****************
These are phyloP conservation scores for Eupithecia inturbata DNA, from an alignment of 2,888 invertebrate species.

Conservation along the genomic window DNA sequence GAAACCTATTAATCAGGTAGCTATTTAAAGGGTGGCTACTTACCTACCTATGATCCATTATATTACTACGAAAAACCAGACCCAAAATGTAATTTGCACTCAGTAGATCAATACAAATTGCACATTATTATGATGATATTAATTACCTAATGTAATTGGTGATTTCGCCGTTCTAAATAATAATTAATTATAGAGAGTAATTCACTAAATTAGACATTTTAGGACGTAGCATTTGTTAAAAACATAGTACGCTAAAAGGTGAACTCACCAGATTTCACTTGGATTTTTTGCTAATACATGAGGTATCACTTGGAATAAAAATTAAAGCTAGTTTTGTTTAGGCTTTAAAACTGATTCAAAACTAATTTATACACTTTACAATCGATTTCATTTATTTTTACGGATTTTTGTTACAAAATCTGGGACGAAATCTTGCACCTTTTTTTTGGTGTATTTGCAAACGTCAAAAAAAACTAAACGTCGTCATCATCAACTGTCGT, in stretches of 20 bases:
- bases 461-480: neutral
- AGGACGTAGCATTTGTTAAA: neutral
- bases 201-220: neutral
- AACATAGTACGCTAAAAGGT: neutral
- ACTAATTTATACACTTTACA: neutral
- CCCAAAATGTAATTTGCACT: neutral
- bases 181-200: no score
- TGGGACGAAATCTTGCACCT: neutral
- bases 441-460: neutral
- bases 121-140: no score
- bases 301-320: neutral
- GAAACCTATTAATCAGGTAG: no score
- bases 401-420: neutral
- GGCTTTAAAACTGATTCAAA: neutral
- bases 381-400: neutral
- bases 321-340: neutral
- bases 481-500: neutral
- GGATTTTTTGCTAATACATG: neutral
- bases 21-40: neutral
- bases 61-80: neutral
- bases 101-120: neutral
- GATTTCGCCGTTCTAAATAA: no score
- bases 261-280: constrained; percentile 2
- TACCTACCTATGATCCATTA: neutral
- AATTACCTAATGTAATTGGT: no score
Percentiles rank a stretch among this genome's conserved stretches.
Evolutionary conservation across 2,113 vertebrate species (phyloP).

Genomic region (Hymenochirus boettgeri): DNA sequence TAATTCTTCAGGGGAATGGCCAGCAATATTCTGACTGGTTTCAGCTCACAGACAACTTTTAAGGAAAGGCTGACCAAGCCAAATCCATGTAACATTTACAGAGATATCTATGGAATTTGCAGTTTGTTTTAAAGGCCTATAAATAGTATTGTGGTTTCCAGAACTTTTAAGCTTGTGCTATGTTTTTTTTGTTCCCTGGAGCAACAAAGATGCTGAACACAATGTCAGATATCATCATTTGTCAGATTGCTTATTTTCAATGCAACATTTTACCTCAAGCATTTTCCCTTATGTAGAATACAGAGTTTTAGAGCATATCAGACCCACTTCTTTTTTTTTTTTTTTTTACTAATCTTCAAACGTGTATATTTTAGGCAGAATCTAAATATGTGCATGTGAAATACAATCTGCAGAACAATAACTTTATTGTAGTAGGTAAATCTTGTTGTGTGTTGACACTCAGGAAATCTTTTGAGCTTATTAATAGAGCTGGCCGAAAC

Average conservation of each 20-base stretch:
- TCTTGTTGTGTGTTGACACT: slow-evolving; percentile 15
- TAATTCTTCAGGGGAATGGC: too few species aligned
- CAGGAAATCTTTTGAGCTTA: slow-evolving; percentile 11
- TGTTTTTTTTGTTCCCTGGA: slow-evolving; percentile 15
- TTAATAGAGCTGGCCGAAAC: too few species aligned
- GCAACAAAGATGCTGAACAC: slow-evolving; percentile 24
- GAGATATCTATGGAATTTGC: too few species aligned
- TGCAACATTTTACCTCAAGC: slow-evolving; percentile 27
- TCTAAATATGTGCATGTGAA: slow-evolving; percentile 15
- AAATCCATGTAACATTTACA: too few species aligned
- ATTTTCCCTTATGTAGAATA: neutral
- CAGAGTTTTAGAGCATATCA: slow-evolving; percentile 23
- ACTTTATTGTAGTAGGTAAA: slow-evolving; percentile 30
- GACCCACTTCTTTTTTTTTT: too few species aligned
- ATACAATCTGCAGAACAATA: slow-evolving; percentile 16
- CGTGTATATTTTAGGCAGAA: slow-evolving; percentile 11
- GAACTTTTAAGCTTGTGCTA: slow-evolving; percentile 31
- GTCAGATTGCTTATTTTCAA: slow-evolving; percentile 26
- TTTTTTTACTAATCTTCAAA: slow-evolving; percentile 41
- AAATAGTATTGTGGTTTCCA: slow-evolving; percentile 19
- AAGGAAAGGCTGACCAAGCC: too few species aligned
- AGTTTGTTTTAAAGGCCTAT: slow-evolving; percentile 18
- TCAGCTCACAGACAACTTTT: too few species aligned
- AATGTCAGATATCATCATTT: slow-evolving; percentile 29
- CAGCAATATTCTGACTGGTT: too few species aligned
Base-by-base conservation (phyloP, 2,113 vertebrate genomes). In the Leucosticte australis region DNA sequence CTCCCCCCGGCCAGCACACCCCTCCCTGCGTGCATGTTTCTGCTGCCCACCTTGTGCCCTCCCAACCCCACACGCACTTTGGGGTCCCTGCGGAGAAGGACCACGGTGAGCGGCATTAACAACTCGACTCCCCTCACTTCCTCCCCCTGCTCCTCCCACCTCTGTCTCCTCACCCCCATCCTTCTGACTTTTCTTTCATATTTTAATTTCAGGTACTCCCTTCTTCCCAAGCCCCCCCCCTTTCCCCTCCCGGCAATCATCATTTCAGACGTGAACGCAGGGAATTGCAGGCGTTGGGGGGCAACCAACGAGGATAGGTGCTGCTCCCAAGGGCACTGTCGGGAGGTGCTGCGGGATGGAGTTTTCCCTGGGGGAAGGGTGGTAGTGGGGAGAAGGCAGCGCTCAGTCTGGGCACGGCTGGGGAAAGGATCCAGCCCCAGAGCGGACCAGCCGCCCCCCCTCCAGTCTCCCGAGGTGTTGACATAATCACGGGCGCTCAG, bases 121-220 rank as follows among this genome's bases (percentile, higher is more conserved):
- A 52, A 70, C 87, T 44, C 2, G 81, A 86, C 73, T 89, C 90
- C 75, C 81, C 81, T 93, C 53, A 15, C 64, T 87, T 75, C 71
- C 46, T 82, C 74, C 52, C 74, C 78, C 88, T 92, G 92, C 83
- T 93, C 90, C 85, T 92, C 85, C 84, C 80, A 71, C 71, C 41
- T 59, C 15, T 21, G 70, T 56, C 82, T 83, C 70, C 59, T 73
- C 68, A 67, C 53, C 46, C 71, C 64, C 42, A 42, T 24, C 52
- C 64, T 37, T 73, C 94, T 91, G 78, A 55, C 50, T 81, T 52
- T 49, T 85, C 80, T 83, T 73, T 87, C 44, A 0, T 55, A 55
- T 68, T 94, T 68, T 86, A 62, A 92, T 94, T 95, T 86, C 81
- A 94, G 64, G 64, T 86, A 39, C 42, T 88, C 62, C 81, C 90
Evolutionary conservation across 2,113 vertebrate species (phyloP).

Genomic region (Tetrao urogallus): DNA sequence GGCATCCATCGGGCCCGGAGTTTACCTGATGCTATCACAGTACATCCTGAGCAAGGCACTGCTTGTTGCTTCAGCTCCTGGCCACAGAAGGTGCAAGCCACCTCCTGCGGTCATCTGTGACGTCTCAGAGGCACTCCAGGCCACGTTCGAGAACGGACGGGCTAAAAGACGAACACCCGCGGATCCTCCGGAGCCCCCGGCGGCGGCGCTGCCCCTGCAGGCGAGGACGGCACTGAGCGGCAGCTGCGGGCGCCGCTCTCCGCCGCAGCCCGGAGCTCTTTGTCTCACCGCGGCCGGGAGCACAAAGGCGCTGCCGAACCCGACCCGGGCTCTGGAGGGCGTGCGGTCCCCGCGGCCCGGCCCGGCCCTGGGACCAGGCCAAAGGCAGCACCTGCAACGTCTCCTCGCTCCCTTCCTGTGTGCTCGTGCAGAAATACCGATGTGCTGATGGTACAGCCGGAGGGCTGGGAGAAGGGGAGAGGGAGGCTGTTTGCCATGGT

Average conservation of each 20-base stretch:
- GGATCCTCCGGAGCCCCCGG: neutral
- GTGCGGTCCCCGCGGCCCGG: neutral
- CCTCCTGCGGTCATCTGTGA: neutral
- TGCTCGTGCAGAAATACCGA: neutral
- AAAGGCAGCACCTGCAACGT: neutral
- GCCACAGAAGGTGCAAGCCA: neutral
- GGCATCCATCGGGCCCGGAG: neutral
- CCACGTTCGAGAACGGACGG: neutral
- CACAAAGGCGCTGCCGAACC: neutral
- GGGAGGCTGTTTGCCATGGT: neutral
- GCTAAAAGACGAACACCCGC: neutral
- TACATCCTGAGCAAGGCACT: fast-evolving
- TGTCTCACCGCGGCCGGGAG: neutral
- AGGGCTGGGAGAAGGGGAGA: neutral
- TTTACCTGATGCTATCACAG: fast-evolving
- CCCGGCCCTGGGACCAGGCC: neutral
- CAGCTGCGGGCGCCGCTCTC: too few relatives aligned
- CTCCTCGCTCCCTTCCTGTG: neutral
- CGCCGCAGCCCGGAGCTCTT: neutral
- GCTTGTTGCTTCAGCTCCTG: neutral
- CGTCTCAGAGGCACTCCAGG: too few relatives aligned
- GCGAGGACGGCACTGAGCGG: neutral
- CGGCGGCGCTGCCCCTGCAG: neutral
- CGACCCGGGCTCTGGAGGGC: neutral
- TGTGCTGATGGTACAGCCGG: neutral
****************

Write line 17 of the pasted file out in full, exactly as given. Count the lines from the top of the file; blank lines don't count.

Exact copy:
- bases 381-400: neutral